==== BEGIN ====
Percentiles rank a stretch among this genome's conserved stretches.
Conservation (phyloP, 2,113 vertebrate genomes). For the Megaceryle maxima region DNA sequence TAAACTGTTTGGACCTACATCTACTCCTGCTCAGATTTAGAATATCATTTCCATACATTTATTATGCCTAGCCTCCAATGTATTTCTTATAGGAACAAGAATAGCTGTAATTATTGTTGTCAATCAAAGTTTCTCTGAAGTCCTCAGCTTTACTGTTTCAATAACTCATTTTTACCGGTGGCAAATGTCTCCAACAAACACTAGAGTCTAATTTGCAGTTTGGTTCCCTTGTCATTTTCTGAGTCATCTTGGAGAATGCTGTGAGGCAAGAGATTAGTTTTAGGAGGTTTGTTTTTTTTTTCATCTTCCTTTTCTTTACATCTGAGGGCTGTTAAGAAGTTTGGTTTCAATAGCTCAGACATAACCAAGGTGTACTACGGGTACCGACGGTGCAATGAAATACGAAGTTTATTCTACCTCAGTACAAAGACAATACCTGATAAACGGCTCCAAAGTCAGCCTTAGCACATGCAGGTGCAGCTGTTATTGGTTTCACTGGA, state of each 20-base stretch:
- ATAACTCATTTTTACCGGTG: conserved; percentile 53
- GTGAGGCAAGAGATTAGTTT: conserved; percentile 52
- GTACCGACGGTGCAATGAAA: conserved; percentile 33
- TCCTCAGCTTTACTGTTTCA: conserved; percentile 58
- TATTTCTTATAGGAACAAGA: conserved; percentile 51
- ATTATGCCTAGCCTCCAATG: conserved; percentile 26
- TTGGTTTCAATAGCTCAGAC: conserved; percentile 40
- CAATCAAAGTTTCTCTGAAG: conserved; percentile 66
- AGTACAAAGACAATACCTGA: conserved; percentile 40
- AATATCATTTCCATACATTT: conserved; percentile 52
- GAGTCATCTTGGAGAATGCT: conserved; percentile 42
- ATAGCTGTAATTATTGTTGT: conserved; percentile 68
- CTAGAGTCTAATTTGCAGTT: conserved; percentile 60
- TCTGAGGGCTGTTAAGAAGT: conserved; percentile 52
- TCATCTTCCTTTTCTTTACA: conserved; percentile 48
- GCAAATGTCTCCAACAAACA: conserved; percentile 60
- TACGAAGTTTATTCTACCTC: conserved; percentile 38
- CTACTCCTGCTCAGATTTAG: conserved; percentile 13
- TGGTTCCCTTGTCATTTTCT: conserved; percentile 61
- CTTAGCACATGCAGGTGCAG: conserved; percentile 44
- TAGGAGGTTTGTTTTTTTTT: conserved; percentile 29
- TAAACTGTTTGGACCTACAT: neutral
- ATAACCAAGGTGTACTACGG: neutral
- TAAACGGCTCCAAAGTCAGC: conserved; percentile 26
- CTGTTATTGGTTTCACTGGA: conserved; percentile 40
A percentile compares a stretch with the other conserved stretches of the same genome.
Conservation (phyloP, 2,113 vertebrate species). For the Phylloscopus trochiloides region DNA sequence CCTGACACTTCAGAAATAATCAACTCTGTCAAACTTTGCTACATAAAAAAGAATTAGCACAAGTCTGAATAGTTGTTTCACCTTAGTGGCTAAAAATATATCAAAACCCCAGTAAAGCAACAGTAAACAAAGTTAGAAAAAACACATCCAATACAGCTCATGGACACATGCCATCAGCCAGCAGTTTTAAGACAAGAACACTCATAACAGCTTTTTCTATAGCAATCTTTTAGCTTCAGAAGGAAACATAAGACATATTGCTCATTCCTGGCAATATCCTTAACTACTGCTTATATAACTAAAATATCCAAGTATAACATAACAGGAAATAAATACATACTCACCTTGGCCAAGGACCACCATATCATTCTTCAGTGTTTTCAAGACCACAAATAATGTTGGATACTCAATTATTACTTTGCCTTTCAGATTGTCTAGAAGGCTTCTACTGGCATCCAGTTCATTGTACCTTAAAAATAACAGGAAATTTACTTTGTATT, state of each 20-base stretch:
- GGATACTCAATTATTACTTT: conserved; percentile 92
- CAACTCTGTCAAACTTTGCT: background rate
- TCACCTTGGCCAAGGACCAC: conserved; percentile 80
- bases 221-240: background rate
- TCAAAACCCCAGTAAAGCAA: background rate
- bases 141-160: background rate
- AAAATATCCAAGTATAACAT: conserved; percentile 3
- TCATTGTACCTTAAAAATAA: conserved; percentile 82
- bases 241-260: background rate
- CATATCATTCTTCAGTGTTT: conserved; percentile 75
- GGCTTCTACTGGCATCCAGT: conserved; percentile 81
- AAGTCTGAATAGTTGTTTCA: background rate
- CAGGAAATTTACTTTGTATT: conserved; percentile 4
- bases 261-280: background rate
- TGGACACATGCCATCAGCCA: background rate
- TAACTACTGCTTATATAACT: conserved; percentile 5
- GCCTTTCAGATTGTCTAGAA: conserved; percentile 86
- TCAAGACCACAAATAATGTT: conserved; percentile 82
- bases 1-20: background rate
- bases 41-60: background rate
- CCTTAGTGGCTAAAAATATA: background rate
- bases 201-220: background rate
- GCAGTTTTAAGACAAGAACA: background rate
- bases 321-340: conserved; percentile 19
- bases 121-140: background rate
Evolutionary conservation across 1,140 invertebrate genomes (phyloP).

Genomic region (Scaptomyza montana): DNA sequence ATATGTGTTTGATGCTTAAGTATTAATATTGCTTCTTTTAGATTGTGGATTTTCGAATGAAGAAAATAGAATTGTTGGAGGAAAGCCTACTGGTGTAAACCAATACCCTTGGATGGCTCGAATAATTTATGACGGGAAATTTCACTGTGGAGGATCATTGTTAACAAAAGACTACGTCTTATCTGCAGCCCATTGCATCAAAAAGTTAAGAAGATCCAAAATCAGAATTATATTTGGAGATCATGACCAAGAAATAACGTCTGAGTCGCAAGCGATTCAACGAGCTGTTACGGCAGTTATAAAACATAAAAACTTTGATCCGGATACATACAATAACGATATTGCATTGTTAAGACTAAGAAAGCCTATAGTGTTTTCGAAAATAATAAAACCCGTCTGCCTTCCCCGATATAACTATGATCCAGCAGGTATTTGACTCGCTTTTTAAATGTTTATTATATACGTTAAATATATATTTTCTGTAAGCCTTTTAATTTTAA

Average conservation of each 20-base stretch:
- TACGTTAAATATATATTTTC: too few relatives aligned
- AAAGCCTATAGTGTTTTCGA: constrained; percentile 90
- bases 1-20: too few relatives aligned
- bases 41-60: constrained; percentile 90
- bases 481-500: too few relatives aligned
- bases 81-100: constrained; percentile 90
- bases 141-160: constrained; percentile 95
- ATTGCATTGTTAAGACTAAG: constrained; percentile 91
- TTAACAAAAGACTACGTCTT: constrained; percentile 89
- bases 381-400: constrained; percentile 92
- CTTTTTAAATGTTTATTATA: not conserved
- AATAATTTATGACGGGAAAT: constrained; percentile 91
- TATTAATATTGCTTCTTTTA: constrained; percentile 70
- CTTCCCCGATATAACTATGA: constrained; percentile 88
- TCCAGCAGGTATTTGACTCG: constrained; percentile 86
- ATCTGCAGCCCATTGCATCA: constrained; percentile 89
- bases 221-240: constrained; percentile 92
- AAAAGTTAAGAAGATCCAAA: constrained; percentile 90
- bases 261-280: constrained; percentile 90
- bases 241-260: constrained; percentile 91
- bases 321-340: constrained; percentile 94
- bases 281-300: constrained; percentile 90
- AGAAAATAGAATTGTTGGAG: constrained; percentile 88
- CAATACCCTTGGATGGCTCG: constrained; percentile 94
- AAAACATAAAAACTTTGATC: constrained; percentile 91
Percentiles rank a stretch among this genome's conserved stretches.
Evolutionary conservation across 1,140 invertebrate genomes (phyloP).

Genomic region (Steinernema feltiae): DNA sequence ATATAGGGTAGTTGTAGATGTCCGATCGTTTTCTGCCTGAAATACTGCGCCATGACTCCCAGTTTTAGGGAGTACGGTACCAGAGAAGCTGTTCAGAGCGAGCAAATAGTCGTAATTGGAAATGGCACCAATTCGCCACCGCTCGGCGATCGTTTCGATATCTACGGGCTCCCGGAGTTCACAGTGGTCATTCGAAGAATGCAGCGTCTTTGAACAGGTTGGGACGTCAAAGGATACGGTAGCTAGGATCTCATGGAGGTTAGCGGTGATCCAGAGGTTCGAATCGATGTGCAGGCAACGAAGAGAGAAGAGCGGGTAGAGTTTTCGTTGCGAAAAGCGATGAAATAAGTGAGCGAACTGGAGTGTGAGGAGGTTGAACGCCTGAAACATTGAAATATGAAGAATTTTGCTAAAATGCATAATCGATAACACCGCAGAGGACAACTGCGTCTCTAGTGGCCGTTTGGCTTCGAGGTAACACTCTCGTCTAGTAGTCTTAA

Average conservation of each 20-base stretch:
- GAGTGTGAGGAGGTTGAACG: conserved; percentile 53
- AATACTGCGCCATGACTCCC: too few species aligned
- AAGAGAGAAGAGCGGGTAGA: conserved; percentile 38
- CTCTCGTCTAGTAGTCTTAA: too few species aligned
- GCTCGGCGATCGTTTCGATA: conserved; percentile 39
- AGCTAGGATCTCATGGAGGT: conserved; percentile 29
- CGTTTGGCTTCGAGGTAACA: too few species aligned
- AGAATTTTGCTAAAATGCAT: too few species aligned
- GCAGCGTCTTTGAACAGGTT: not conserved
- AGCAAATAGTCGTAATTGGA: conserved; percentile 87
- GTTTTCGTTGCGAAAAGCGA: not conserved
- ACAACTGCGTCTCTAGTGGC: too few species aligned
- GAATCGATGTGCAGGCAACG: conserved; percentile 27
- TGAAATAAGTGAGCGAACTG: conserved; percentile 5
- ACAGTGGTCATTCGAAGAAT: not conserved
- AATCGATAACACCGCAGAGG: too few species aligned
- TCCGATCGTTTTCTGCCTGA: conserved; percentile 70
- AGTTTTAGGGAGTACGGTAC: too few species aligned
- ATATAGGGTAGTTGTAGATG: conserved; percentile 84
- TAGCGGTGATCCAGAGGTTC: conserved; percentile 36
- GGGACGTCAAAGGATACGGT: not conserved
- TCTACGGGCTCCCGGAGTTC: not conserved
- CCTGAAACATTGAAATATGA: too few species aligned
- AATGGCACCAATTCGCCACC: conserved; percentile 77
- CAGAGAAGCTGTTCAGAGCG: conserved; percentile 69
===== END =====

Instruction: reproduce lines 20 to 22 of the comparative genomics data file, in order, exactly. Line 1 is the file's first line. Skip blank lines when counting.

- CTACTCCTGCTCAGATTTAG: conserved; percentile 13
- TGGTTCCCTTGTCATTTTCT: conserved; percentile 61
- CTTAGCACATGCAGGTGCAG: conserved; percentile 44